Xander Schauffele truly seized the moment this past week in his first major championship start at the U.S. Open. The unknown 23-year-old opened in 6-under 66, followed with 73 and fired a third-round 70 to put himself in contention entering Sunday at Erin Hills. He would finish with 69 to tie for 5th place in the championship.
For non-golf enthusiasts, this is a very big deal. It’s comparable to a basketball player contending for series MVP in the NBA finals during his rookie season.
“I had nothing to lose coming out here,” said Schauffele, who has earned a 2018 U.S. Open spot with that finish.
His father, Stefan, sustained a life-changing injury during his early 20’s, when he was hit by a drunk-driver in a head-on car collision. He had six surgeries in the next two years and lost sight in one eye. Sefan taught Xander to seize the day, as a result.
The father and son had, on occasion, a confrontational discourse. “He would tell me if I sucked to my face,” Xander said.
In his son’s senior year at San Diego State, Stefan complained to coach Ryan Donovan that the Barona Collegiate Cup had too weak a field and would hurt Xander’s ranking. Almost in defiance of his critical father, Xander won the tournament.
Stefan also had a short-lived stint as Xander’s caddy after he turned pro in 2015. At the Web.com Tour’s Stonebrae Classic, on the 16th hole of the second round, Stefan and Xander exchanged words, and Stefan’s career on the bag came to a stop.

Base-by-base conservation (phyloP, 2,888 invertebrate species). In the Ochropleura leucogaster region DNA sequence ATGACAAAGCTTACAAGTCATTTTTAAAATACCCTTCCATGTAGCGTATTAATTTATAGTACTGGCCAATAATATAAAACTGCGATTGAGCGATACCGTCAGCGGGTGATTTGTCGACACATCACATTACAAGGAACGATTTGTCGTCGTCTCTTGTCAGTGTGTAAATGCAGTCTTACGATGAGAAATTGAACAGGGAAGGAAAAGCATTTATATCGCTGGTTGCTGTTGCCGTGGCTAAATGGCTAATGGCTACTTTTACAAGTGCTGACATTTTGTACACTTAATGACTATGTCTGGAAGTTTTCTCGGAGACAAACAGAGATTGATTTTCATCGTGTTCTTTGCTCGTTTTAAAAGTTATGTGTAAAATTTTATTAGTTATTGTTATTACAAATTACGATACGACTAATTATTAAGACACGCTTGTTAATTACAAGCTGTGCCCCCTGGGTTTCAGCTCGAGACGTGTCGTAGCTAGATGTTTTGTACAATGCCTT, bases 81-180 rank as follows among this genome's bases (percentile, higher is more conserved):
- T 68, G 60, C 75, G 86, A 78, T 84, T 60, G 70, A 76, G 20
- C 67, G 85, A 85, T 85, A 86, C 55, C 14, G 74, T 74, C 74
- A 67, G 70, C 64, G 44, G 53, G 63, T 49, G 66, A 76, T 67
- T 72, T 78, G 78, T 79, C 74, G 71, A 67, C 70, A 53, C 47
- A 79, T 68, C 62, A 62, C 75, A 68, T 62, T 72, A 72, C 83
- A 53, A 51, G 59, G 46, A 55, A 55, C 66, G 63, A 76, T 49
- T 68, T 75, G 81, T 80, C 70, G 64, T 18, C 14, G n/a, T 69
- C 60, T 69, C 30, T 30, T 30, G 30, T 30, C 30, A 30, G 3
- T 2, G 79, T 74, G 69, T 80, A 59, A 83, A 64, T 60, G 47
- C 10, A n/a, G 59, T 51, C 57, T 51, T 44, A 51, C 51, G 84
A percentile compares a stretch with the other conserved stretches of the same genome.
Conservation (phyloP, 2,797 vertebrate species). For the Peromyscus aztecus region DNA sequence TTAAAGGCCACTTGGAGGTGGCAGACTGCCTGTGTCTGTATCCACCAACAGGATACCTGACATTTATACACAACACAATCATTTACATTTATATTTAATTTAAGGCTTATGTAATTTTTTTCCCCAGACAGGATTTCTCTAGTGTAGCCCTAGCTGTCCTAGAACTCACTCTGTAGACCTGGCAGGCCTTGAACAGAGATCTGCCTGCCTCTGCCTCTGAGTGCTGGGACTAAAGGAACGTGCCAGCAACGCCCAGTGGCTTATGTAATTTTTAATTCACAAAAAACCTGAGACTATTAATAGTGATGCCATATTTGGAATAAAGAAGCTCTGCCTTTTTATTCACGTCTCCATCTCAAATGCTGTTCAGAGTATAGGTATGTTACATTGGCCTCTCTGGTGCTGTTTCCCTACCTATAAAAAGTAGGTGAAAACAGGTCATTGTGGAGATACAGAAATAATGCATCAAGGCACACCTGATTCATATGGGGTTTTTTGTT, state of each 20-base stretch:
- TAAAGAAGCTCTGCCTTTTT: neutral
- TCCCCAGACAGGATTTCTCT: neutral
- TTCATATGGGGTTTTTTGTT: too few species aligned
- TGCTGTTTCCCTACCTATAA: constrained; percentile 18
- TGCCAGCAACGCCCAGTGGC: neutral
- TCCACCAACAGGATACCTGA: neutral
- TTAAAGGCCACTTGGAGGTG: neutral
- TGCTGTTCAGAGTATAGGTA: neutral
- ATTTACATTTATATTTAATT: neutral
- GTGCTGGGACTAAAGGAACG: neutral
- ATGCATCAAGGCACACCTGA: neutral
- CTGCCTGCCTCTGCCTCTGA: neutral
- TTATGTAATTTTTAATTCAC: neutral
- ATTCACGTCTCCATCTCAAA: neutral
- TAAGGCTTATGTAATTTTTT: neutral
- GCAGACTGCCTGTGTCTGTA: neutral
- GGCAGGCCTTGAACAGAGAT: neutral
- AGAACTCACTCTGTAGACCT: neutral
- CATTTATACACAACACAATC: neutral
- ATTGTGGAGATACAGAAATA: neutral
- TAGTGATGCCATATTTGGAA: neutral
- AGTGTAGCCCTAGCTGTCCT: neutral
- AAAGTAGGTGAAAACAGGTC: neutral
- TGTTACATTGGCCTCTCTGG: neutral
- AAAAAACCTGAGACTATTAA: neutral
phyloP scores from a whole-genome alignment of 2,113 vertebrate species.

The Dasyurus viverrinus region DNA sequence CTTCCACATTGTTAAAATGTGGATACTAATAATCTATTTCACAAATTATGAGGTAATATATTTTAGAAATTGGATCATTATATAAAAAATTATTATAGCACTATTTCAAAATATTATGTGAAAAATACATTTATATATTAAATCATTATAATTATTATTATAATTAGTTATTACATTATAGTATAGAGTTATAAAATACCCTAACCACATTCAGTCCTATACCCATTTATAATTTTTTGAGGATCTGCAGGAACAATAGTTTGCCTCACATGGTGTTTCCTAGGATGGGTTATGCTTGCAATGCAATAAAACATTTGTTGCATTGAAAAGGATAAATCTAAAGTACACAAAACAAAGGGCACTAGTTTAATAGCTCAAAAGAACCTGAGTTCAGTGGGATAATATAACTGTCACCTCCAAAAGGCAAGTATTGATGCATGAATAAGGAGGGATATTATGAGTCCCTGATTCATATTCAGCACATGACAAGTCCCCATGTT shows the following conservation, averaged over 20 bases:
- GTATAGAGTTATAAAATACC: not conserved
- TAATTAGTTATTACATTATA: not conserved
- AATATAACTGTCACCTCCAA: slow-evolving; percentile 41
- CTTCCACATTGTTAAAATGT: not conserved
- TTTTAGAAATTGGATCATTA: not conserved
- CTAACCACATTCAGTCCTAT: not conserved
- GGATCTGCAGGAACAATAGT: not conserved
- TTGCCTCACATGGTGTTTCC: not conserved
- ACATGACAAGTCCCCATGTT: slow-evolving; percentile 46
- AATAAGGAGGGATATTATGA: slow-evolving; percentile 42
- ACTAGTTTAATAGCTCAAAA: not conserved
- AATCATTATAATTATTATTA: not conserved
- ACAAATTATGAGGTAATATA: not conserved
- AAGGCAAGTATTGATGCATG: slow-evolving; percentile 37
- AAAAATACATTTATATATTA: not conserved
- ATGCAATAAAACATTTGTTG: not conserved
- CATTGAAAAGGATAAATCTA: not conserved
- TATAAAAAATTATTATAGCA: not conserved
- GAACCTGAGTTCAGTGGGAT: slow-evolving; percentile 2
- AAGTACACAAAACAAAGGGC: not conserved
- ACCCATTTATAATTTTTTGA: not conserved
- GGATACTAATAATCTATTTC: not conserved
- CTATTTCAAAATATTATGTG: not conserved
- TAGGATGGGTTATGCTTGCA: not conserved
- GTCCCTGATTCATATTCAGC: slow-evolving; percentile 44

Dad may have been blunt, but he ingrained a level of seriousness into his son that has served him well. Xander has adopted his father’s attitude.
At San Diego State, Schauffele had an excellent college career- but there was one black mark. The Aztecs were in reach of the final spot for the 2013 NCAA Championship from the Pullman Regional, until Schauffele double bogeyed his final hole of the final round.
The put San Diego State into a final-spot playoff, where the group battled Ball State in five-count-four sudden death. On the first playoff hole, Schauffele three-putted for par. The Aztecs fell to the Cardinals by one shot. The season was over.
Schauffele told teammates that, frankly, the loss was his fault.
“He owned that,” Donovan said.
When matters turned the other way, teammates weren’t upset.
Schauffele’s caddie is former Aztecs teammate Austin Kaiser. He has been on the bag for almost all of Schauffele’s pro career now, and has learned on the job.
At first, Kaiser was too soft on his college companion, often sugarcoating mediocre shots. Schauffele had Kaiser dispose of the pleasantries, give it to him frank, and it has clearly worked well.
The Aztec Nation congratulates Xander Schauffele for catapulting himself into mainstream PGA action after making an indelible impression on the entire golf world at this year’s 117th U.S. Open Championship. We look forward to watching Schauffele in the years to come.